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Gut-Brain Connection: How Gut Health Affects Mental Health

Do you experience butterflies in the stomach when you are tense?

The gastrointestinal tract is sensitive to anger, anxiety, sadness, and elation and all of these feelings (and others) can trigger symptoms in the gut. The bidirectional communication between the central nervous system and gut microbiota is called the gut-brain axis. Like the brain, the gut is full of nerves called the enteric nervous system or ENS also referred to as the “second brain”.

 

A person's stomach or intestinal distress can be the cause or the product of anxiety, stress, or depression. This is because both the brain and gut send signals to each other and they are intimately connected.

 


The ENS communicates with the brain through the nervous system and hormones. An exchange of information also takes place between the gut and the immune system, affecting overall mental health. Also, it is believed to contribute to diseases like Parkinson’s and Alzheimer’s, autism, amyotrophic lateral sclerosis, multiple sclerosis, pain, and anxiety.


A person's stomach or intestinal distress can be the cause or the product of anxiety, stress, or depression. This is because both the brain and gut send signals to each other and they are intimately connected. The gut-brain axis is involved in a multitude of physiological processes including satiety, food intake, regulation of glucose and fat metabolism, insulin secretion and sensitivity, and bone metabolism. Early nutrition also appears to play a role in shaping the developing gut microbiota.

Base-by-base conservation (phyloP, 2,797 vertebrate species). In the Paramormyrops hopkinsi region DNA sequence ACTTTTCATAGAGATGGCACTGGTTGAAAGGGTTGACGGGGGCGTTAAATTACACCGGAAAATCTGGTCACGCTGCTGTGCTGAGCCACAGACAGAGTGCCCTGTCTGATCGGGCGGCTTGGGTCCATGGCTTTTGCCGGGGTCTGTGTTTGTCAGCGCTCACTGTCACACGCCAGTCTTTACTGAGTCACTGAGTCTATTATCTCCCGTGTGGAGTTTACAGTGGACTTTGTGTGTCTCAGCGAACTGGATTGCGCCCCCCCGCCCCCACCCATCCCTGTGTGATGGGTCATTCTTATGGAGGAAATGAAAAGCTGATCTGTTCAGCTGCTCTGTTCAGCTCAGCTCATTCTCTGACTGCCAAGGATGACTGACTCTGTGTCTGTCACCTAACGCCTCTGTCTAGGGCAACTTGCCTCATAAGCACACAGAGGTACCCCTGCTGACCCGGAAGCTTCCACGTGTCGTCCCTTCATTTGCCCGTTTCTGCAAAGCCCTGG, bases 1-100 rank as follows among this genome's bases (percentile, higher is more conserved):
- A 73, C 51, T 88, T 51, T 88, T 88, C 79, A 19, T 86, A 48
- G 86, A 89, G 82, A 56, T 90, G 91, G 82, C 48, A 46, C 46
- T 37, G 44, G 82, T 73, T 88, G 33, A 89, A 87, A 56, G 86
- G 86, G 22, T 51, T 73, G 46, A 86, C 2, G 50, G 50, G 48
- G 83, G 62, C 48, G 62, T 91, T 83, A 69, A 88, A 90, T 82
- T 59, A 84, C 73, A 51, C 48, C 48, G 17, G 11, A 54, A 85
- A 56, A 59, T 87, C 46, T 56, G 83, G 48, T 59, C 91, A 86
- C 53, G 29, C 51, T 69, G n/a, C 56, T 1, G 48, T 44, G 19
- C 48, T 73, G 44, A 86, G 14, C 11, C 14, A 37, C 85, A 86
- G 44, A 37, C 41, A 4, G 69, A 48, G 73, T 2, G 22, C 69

Like the brain, the gut is full of nerves called the enteric nervous system or ENS also referred to as the “second brain”.

 

Studies found that breastfeeding was directly correlated with both IgA levels and the number of organisms in the Bifidobacterium genus present in the gut and indirectly correlated with IL-6 levels.


Many people with functional GI disorders perceive pain more acutely than other people do because their brains are more responsive to pain signals from the GI tract. Dysbiosis and inflammation of the gut have been linked to causing several mental illnesses including anxiety and depression, which are prevalent in society today.


The relationship between gut microbiota and diet continues throughout life. Diet alterations can have a significant impact on gut bacterial composition in as little as 24 hours.

Probiotics have the ability to restore normal microbial balance, and therefore have a potential role in the treatment and prevention of anxiety and depression.


Reference:

● Ajit Kumar Thakur et al (2014), Gut-Microbiota and Mental Health: Current and Future Perspectives, Journal of pharmacology and clinical toxicology https://www.researchgate.net/publication/260249277_Gut-Microbiota_and_Mental_Health_Current_and_Future_Perspectives

● Megan Clapp et al (2017), Gut Microbiota’s Effect on Mental Health: The Gut-Brain Axis, Clinics and practice, DOI:10.4081/cp.2017.987

● Jane. A. Foster et al (2016), Stress & the gut-brain axis: Regulation by the microbiome, Neurobiology of stress, vol 7, https://doi.org/10.1016/j.ynstr.2017.03.001


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